The studied children and adolescents showed faith in God because their testimonies and manners were full of emotion, hope, and sensitivity to a belief in a superior Being. At the time they talked as if through prayer the temporality of the chronic disease seemed not to exist; they said that one day they would wake up and would not suffer anymore, no more artificial kidney or dialysis machine. Churches were mentioned as spaces they attend in the search of a miracle. The presence of a prayer or a macumbeiro also appears as an interesting option in one of the testimonies; spiritual beliefs are common in Brazilian culture.

Believing in spiritual forces gives one comfort. Scientific knowledge is not the only source of explanation for reasons and justifications of what is happening with a patient who is a child. While science causes uncertainties, particularly when the prognosis is threatening, spirituality encourages the family and gives hope or helps one to acknowledge the condition imposed by the disease. By identifying the family's religious and spiritual practices, nurses can understand its attitudes in the face of the disease and therapy, helping it to maintain health-promoting practices(16).

The perception that the cultural context influences one's way of being and acting while providing care has been explored in the nursing field in the search for holistic care, a culturally defined, standardized and expressed care(9). This type of care is more coherent and gratifying since it is adapted to the person's way of life.

When nurses seek to understand one's spirituality and other cultural aspects, they develop the ability to understand the patients' and their families' attitudes and practices, encouraging decision-making concerning therapy. It is possible for nurses to negotiate or keep health promoting practices when based on knowledge concerning the patient's culture.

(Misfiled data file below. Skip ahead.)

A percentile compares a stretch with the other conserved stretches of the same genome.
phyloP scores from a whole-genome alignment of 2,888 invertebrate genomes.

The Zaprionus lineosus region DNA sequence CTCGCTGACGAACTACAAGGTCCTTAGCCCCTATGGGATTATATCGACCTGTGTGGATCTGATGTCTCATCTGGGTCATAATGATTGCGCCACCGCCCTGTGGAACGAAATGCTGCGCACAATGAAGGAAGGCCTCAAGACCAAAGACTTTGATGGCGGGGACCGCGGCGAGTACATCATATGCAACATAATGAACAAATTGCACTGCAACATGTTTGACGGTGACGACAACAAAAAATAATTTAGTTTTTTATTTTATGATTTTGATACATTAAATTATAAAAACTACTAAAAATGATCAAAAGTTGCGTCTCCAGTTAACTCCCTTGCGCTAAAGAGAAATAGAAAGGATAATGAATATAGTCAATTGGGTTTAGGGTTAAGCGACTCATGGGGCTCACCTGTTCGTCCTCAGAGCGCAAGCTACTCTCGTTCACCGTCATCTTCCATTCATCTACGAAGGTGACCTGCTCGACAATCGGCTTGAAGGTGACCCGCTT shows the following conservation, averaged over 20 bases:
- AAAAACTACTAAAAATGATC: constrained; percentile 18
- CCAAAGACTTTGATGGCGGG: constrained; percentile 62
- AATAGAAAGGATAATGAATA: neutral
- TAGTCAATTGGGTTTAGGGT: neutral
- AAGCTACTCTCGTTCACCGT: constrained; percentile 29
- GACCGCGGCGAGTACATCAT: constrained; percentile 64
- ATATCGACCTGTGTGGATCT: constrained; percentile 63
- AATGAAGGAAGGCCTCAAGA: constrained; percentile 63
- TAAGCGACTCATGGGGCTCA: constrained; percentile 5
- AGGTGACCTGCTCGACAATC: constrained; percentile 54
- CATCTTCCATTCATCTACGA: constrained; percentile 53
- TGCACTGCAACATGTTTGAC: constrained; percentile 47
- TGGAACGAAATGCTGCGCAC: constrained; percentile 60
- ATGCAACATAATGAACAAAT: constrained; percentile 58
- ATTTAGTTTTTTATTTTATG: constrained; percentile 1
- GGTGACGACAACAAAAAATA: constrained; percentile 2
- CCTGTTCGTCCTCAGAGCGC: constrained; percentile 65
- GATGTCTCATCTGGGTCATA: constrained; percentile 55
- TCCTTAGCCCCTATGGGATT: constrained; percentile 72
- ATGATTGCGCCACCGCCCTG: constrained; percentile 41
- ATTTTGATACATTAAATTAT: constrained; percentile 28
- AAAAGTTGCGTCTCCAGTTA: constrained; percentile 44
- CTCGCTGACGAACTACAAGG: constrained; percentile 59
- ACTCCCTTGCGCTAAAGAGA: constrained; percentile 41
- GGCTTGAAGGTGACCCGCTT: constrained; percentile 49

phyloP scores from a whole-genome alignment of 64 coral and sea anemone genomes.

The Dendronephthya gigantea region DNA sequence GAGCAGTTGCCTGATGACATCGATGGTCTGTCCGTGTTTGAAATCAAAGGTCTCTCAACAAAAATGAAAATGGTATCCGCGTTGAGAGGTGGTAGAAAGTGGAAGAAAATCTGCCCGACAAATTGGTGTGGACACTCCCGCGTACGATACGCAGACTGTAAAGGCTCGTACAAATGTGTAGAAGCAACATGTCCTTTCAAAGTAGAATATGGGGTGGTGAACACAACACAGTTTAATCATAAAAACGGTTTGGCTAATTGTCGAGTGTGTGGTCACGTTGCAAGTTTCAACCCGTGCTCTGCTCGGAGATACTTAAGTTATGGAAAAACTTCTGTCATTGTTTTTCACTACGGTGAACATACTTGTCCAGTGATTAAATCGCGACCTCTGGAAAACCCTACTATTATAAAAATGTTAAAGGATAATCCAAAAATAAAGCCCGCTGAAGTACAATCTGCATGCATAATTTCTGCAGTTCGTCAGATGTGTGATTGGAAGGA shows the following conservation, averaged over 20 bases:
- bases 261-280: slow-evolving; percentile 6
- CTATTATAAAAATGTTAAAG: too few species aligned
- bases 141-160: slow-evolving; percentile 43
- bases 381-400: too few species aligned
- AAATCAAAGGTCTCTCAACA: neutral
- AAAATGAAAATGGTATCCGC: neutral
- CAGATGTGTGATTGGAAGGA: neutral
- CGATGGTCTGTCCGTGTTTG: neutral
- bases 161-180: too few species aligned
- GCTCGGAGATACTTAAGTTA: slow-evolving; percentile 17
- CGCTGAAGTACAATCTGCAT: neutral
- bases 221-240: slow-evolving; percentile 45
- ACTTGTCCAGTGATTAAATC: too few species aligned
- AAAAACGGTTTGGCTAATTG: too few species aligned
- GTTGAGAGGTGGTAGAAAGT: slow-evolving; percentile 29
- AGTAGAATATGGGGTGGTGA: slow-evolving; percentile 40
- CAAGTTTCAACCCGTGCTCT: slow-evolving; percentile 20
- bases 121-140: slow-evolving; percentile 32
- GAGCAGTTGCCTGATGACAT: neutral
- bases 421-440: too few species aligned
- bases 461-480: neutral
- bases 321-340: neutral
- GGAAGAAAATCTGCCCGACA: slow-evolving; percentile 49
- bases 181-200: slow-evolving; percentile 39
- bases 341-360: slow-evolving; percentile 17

In the category Hospital Environment and Educational-therapeutic activities, the participants highlighted the activities of the project Education and Health in Discovering Learning; an educational project directed to individuals with CRF, and was implemented after a patient undergoing hemodialysis asked for such a service. The clinical staff, sensitized by her request, contacted the Coordination of the Pedagogical and Psychology course of a university, which accepted the challenge and started the activities in April 2000. The project's participants teach patients how to read and write during hemodialysis treatment administering Portuguese classes, oral and written language and mathematical concepts with playful procedures(17).

It was possible to observe these educational and playful activities implemented among the children and adolescents. The supervised trainees linked to the project developed these practices twice a week in the clinic on different shifts. These were times of distraction and great interaction among patients, professionals and students, with positive repercussions on the therapeutic project.

Another project Arts Workshop encouraged patients and family members to discover artistic talent in music, handcrafting and painting. In addition to these, the Knowledge Project offered guidance and counseling through lectures and roundtables to families of patients to facilitate coping. Based on cross-cultural theory, we describe the indicated nursing care in the first category, accommodating cultural care and negotiation, with the following actions and decisions: encourage children and adolescents, as well as their families to resume daily life, within abilities; discuss other forms of leisure according to each patient's and family's desire and ability, such as going to the beach, because those living in coastal cities did not abandon the beaches; instruct patients and their families about their rights, among them the possibility of undergoing renal replacement therapy in transit, providing information concerning the dialysis units available in the destination cities and encouraging trips and travels for pleasure, highlighting the right to interstate passage(18); also, the professionals caring for these children and adolescents should, whenever possible, visit them at home to follow-up treatment and become familiar with their way of life and the difficulties faced by these individuals and their families, moving toward a culturally congruent care.